Payment for delayed allotment of plot by Housing Board not interest liable to TDS u/s 194A-High Court

Payment for delayed allotment of plot by Housing Board not interest liable to TDS u/s 194A. Expression ‘interest’ was used merely for quantification of the liability – High Court

ABCAUS Case Law Citation:
ABCAUS 2499 (2018) 08 HC

Important Case Laws Cited/relied upon by the parties:
Viswapriya Financial Services and Securities Limited Vs. Commissioner of Income Tax
Commissioner of Income Tax Vs. Dr. Sham Lal Narula
Commissioner of Income Tax Vs. H.P. Housing Board
Ghaziabad Development Authority v. Dr N.K.Gupta
The Central India Spinning and Weaving
Empress Mills v Municipal Committee

The aforesaid appeal was filed by the Revenue against the Income Tax Appellate Tribunal (Tribunal / ITAT) in in holding that payment of interest on delayed delivery of plot was not in the nature of interest as defined in Section 2(28A) of the Income Tax Act, 1961 (the Act) and therefore, the provision of Section 40(a)(ia) of the Act was not applicable

The assessee was a company engaged in the business of development of land, housing and infrastructural facilities in New Town Projects. The entire shares of the assessee were owned by the State Government and all the directors of the assessee were nominated by the State Government.

In the course of assessment proceedings for an amount was found debited in the profit and loss account of the assessee. The nature of this expenditure was explained before the Assessing Officer (AO) as compensation paid for delay in delivery of plots.

It was explained that as per the offer of allotment of plot of land developed by the assessee, the assessee is under an obligation to hand over physical possession of the plot to the allottees on payment of the entire cost of the land. If possession of handing over of the plot is delayed for more than six months from the scheduled date of possession, the assessee has to pay interest on instalments already paid by the allottee during such extended period at the prevailing fixed term deposit rates for similar period offered by the State Bank of India.

The assessee submitted that although the as per the relevant clause of the allotment letter the expression “interest” was used, the actual nature of payment was in the nature of damages for delayed allotment of a plot and not in the nature of interest.

The explanation of the assessee was not accepted by the AO who opined that the payment was in the nature of interest and by reason thereof, the assessee should have deducted tax at source under Section 194A of the Act.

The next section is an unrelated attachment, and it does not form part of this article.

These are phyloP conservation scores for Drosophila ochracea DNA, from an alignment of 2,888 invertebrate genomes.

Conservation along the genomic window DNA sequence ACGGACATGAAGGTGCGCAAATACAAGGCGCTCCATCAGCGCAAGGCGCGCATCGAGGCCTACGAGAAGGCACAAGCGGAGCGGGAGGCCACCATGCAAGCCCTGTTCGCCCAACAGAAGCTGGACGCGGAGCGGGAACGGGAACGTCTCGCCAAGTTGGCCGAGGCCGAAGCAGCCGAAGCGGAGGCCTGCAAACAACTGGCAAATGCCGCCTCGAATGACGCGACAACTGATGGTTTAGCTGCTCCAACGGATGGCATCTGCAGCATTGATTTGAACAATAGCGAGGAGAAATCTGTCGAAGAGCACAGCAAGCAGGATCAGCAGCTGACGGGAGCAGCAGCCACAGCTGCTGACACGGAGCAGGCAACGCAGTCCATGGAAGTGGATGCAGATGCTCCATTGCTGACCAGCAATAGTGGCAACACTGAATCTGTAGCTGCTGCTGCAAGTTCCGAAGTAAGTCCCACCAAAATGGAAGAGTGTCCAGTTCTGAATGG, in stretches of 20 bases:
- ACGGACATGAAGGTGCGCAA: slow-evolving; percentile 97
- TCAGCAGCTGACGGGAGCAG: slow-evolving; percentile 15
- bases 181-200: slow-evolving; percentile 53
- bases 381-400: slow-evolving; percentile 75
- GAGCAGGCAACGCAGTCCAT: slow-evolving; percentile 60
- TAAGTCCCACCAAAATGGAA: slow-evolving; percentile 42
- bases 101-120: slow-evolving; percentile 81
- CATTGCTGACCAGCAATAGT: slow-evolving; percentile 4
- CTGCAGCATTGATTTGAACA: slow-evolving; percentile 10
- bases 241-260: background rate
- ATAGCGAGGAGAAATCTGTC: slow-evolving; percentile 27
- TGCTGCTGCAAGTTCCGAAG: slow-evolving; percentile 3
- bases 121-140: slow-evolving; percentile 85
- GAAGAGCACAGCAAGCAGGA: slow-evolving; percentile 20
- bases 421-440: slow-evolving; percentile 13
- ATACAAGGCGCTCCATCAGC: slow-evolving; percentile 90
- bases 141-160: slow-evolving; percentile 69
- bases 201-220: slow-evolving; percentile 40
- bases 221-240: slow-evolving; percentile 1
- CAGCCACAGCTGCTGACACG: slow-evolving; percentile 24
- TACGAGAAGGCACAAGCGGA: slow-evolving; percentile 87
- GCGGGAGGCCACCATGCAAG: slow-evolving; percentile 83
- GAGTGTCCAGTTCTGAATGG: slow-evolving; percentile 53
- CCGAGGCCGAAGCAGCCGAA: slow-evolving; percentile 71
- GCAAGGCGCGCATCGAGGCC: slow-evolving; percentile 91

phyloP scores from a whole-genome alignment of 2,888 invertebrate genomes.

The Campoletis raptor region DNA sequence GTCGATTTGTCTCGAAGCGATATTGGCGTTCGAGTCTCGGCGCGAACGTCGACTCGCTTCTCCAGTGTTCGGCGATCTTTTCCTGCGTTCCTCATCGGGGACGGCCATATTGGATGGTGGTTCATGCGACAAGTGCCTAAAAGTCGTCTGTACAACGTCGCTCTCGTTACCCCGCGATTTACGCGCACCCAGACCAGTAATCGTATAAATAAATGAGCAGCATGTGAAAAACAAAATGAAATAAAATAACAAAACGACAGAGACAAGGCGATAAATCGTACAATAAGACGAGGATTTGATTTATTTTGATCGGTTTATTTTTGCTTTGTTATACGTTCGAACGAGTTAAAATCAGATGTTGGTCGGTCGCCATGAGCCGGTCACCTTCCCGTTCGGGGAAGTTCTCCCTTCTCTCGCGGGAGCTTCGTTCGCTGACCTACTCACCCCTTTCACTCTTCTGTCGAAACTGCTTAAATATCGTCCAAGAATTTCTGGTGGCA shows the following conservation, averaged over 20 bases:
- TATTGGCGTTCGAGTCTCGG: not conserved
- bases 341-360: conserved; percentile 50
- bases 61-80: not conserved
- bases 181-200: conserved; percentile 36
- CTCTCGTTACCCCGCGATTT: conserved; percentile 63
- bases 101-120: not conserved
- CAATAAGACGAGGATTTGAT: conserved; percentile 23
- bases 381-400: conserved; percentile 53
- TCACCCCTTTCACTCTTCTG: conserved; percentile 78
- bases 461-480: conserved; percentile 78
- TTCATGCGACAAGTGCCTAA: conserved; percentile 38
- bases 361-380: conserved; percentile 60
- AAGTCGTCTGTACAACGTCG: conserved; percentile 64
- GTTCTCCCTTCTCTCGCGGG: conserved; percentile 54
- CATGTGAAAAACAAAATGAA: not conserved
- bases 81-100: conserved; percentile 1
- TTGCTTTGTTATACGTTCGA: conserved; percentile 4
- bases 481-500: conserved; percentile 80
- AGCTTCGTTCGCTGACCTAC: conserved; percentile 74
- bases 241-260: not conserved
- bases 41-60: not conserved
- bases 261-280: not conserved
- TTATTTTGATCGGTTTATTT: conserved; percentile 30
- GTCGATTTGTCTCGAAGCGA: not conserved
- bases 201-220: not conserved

The AO further held that since the assessee failed to deduct tax at source on the amount, the claim of the assessee for deduction of the said sum cannot be allowed by reason of Section 40(a)(ia) of the Act. Accordingly, the AO accordingly disallowed the claim for deduction of the assessee.

The order of the AO was confirmed by the Commissioner of Income Tax (Appeals) and the assessee’s appeal was dismissed.

The Tribunal held that the amount in question could not be characterised as interest within the meaning of Section 194A of the Act and hence there was no obligation on the part of the assessee to deduct tax at source.

Aggrieved by the order of the Tribunal, the revenue preferred the instant appeal before the Hon’ble High Court.

The Hon’ble High Court observed that as per definition given in Section 2(28A) of the Act, the term ‘interest’ has been made entirely relatable to money borrowed or debt incurred and various gradations of rights and obligations arising from either of the two. The parenthesis in the section is in the nature of a qualification of the borrowing of money/incurring of debt and what it includes.

The Hon’ble High Court noted that under identical facts, the Himachal Pradesh High Court, relying on the judgment of the Hon’ble Supreme Court and Madras High Court, had held that the money paid on account of for the delay in handing over possession of the flats was in the nature of damages suffered by the allottees.

Accordingly, in view of the judgments of various High Courts and the Hon’ble Apex Court, the Hon’ble High Court opined that that the payment made by the assessee to the allottee was in terms of the agreement entered between them where the liability of the assessee would arise only if it failed to make the plots available within the stipulated time. Hence, the payment made under the relevant clause was purely contractual and as rightly held by the Tribunal, in the nature of compensation or damages for the loss caused to the allottee in the interregnum for being unable to utilise or possess the flat.

The Hon’ble High Court clarified that the flavour of compensation became evident from the words used in the particular clause. The expression ‘interest’ used may be seen merely as a quantification of the liability of the assessee in terms of the percentage of interest payable by the State Bank of India.

The Hon’ble High Court held thatin the absence of any borrowing of money or incurring of debt on the part of the assessee, interest as defined under section 2 (28A) of the Act had no application to such payments. Consequently, there was no obligation on the part of the assessee to deduct tax at source and consequently no disallowance could have been made under Section 40(a)(ia)  of the Act.

The decision of the Tribunal was confirmed and appeal of the Revenue was dismissed.

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